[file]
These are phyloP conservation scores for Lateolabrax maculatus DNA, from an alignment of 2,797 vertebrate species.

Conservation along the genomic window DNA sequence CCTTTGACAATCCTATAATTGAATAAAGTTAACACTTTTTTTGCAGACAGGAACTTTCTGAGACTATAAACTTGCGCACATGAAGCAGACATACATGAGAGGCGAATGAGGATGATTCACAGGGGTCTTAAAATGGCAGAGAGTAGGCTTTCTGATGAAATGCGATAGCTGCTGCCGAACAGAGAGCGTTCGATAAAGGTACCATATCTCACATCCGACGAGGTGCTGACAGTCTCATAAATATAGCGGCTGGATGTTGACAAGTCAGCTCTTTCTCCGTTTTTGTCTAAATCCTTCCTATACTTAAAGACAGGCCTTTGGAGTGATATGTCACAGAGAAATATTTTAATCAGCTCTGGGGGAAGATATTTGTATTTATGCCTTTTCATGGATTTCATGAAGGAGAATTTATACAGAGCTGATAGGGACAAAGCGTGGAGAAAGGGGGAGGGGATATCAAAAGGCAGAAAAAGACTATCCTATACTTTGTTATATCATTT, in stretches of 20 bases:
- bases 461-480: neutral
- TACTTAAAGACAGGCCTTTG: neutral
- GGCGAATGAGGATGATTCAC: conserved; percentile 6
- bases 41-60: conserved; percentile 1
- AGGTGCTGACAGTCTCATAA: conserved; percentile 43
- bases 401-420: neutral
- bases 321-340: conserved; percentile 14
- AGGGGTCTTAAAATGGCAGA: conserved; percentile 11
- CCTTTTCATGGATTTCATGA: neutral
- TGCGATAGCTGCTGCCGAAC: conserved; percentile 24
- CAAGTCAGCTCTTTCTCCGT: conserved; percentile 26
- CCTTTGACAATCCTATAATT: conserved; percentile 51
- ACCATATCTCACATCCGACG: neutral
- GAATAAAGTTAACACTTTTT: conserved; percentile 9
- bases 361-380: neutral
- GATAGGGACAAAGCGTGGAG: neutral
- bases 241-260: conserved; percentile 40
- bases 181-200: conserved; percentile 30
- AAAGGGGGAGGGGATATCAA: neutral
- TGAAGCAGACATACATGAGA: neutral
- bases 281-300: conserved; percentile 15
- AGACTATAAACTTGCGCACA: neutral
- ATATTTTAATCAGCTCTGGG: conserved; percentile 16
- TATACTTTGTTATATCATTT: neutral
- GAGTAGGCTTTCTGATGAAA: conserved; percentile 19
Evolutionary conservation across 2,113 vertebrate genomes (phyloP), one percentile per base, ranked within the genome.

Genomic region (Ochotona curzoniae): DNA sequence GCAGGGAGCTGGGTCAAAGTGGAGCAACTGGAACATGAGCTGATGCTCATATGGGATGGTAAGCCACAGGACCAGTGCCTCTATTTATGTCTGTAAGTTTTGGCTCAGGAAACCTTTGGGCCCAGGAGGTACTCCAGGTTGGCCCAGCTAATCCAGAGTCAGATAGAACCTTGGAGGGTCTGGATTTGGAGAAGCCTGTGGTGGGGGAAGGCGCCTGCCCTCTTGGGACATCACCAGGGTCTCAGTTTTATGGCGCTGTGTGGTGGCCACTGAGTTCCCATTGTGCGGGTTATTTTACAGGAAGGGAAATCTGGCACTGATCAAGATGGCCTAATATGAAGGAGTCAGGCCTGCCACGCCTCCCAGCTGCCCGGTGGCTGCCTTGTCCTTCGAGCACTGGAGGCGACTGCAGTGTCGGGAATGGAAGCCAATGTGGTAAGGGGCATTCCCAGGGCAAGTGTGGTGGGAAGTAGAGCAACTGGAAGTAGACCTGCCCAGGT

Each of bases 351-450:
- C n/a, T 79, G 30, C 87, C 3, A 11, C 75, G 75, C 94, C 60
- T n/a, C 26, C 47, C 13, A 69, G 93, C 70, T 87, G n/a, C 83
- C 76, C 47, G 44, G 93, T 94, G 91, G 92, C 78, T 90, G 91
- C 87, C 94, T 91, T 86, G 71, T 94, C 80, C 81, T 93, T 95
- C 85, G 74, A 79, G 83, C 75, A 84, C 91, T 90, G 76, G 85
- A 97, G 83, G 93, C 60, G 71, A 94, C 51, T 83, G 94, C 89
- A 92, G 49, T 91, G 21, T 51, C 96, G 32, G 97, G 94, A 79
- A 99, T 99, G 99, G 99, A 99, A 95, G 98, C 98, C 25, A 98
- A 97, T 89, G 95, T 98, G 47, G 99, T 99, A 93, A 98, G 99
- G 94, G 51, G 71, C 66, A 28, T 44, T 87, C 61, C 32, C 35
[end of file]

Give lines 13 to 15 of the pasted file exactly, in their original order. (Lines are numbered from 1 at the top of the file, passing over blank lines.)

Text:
- CAAGTCAGCTCTTTCTCCGT: conserved; percentile 26
- CCTTTGACAATCCTATAATT: conserved; percentile 51
- ACCATATCTCACATCCGACG: neutral